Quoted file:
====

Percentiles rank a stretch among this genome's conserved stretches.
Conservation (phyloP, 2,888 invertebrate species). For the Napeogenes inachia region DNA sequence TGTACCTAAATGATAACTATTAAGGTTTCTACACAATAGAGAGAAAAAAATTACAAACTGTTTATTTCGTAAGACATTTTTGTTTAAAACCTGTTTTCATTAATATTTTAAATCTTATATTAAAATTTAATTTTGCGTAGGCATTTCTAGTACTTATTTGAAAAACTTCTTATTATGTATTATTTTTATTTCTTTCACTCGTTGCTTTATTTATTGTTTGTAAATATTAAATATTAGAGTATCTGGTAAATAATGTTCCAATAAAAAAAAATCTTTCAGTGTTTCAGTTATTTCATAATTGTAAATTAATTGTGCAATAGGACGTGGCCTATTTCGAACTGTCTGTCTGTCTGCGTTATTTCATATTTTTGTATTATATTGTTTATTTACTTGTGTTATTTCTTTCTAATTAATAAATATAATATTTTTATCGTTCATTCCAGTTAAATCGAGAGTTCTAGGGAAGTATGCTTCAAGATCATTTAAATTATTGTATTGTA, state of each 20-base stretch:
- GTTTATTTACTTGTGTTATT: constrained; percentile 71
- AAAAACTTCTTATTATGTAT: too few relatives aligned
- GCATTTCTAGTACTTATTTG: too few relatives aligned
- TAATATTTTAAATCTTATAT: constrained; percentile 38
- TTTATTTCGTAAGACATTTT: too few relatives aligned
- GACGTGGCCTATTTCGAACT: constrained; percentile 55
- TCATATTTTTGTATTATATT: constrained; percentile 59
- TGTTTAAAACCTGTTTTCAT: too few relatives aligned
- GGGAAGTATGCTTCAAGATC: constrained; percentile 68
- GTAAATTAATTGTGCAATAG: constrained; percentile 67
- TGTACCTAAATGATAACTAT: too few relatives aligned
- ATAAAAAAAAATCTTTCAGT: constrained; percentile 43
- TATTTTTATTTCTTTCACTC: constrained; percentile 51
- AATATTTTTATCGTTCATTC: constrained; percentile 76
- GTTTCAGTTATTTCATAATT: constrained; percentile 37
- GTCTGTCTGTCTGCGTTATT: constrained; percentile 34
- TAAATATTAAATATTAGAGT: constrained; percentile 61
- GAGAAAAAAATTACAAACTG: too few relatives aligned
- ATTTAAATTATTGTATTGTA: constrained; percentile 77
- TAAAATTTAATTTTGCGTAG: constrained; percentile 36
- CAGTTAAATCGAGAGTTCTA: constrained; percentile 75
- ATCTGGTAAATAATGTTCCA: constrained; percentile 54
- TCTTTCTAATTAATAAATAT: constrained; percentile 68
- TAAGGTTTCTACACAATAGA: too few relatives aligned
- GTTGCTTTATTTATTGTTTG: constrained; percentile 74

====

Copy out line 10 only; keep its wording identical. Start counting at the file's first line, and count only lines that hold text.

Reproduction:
- TGTTTAAAACCTGTTTTCAT: too few relatives aligned